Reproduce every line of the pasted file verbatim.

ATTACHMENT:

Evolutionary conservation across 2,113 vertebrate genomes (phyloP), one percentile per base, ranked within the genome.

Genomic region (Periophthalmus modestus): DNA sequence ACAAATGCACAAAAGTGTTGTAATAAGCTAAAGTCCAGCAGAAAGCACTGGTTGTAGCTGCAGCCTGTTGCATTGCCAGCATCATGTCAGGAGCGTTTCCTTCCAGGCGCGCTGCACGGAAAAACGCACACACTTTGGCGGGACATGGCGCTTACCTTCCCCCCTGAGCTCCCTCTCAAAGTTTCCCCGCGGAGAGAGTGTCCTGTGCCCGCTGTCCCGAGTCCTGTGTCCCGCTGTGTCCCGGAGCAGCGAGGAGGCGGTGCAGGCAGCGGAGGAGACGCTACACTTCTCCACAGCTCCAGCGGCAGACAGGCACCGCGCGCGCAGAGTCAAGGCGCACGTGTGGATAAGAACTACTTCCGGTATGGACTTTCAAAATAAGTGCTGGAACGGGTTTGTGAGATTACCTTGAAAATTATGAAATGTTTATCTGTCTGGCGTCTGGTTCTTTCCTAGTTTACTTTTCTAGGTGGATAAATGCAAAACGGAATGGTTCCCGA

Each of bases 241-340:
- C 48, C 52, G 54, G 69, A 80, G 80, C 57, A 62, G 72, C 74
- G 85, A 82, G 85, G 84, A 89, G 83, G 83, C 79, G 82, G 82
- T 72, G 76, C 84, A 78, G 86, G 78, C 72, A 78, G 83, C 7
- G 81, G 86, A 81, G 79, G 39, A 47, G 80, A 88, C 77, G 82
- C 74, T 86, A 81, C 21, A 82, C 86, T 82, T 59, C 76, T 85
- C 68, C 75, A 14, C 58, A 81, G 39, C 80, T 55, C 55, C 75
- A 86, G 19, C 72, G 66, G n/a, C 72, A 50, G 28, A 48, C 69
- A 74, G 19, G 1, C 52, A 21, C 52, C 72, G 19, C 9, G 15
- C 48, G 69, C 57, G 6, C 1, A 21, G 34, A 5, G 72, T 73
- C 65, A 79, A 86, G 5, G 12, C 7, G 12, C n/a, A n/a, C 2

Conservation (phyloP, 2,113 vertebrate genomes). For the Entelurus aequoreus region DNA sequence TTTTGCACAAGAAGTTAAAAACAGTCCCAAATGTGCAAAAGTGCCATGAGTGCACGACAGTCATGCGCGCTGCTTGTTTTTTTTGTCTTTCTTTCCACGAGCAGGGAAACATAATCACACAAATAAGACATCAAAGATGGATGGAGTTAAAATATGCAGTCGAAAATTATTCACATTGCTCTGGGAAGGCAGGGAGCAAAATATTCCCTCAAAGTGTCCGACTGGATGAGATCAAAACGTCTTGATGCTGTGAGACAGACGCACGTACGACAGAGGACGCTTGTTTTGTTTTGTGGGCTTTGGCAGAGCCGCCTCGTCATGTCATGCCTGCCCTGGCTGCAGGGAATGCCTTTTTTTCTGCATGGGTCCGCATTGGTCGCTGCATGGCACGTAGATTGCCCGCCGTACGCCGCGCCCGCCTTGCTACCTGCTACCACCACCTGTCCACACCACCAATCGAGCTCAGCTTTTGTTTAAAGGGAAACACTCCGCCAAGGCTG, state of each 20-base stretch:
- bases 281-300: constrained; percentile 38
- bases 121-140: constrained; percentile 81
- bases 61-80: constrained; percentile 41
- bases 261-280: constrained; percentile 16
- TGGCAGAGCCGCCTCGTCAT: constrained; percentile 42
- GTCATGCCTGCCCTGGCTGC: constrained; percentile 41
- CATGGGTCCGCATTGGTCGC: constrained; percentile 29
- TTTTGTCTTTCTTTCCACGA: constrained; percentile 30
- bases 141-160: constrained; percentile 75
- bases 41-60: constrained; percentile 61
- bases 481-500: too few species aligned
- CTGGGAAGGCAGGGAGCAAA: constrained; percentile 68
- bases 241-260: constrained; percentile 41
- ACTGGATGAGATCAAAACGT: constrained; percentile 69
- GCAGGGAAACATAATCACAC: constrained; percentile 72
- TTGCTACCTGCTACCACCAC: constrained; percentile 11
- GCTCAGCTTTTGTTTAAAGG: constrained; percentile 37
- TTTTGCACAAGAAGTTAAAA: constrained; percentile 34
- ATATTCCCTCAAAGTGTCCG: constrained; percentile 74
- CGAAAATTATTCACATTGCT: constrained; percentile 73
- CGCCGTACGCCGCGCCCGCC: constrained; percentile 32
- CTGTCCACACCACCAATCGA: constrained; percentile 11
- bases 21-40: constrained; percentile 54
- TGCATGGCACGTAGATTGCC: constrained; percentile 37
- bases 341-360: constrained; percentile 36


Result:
Evolutionary conservation across 2,113 vertebrate genomes (phyloP), one percentile per base, ranked within the genome.

Genomic region (Periophthalmus modestus): DNA sequence ACAAATGCACAAAAGTGTTGTAATAAGCTAAAGTCCAGCAGAAAGCACTGGTTGTAGCTGCAGCCTGTTGCATTGCCAGCATCATGTCAGGAGCGTTTCCTTCCAGGCGCGCTGCACGGAAAAACGCACACACTTTGGCGGGACATGGCGCTTACCTTCCCCCCTGAGCTCCCTCTCAAAGTTTCCCCGCGGAGAGAGTGTCCTGTGCCCGCTGTCCCGAGTCCTGTGTCCCGCTGTGTCCCGGAGCAGCGAGGAGGCGGTGCAGGCAGCGGAGGAGACGCTACACTTCTCCACAGCTCCAGCGGCAGACAGGCACCGCGCGCGCAGAGTCAAGGCGCACGTGTGGATAAGAACTACTTCCGGTATGGACTTTCAAAATAAGTGCTGGAACGGGTTTGTGAGATTACCTTGAAAATTATGAAATGTTTATCTGTCTGGCGTCTGGTTCTTTCCTAGTTTACTTTTCTAGGTGGATAAATGCAAAACGGAATGGTTCCCGA

Each of bases 241-340:
- C 48, C 52, G 54, G 69, A 80, G 80, C 57, A 62, G 72, C 74
- G 85, A 82, G 85, G 84, A 89, G 83, G 83, C 79, G 82, G 82
- T 72, G 76, C 84, A 78, G 86, G 78, C 72, A 78, G 83, C 7
- G 81, G 86, A 81, G 79, G 39, A 47, G 80, A 88, C 77, G 82
- C 74, T 86, A 81, C 21, A 82, C 86, T 82, T 59, C 76, T 85
- C 68, C 75, A 14, C 58, A 81, G 39, C 80, T 55, C 55, C 75
- A 86, G 19, C 72, G 66, G n/a, C 72, A 50, G 28, A 48, C 69
- A 74, G 19, G 1, C 52, A 21, C 52, C 72, G 19, C 9, G 15
- C 48, G 69, C 57, G 6, C 1, A 21, G 34, A 5, G 72, T 73
- C 65, A 79, A 86, G 5, G 12, C 7, G 12, C n/a, A n/a, C 2

Conservation (phyloP, 2,113 vertebrate genomes). For the Entelurus aequoreus region DNA sequence TTTTGCACAAGAAGTTAAAAACAGTCCCAAATGTGCAAAAGTGCCATGAGTGCACGACAGTCATGCGCGCTGCTTGTTTTTTTTGTCTTTCTTTCCACGAGCAGGGAAACATAATCACACAAATAAGACATCAAAGATGGATGGAGTTAAAATATGCAGTCGAAAATTATTCACATTGCTCTGGGAAGGCAGGGAGCAAAATATTCCCTCAAAGTGTCCGACTGGATGAGATCAAAACGTCTTGATGCTGTGAGACAGACGCACGTACGACAGAGGACGCTTGTTTTGTTTTGTGGGCTTTGGCAGAGCCGCCTCGTCATGTCATGCCTGCCCTGGCTGCAGGGAATGCCTTTTTTTCTGCATGGGTCCGCATTGGTCGCTGCATGGCACGTAGATTGCCCGCCGTACGCCGCGCCCGCCTTGCTACCTGCTACCACCACCTGTCCACACCACCAATCGAGCTCAGCTTTTGTTTAAAGGGAAACACTCCGCCAAGGCTG, state of each 20-base stretch:
- bases 281-300: constrained; percentile 38
- bases 121-140: constrained; percentile 81
- bases 61-80: constrained; percentile 41
- bases 261-280: constrained; percentile 16
- TGGCAGAGCCGCCTCGTCAT: constrained; percentile 42
- GTCATGCCTGCCCTGGCTGC: constrained; percentile 41
- CATGGGTCCGCATTGGTCGC: constrained; percentile 29
- TTTTGTCTTTCTTTCCACGA: constrained; percentile 30
- bases 141-160: constrained; percentile 75
- bases 41-60: constrained; percentile 61
- bases 481-500: too few species aligned
- CTGGGAAGGCAGGGAGCAAA: constrained; percentile 68
- bases 241-260: constrained; percentile 41
- ACTGGATGAGATCAAAACGT: constrained; percentile 69
- GCAGGGAAACATAATCACAC: constrained; percentile 72
- TTGCTACCTGCTACCACCAC: constrained; percentile 11
- GCTCAGCTTTTGTTTAAAGG: constrained; percentile 37
- TTTTGCACAAGAAGTTAAAA: constrained; percentile 34
- ATATTCCCTCAAAGTGTCCG: constrained; percentile 74
- CGAAAATTATTCACATTGCT: constrained; percentile 73
- CGCCGTACGCCGCGCCCGCC: constrained; percentile 32
- CTGTCCACACCACCAATCGA: constrained; percentile 11
- bases 21-40: constrained; percentile 54
- TGCATGGCACGTAGATTGCC: constrained; percentile 37
- bases 341-360: constrained; percentile 36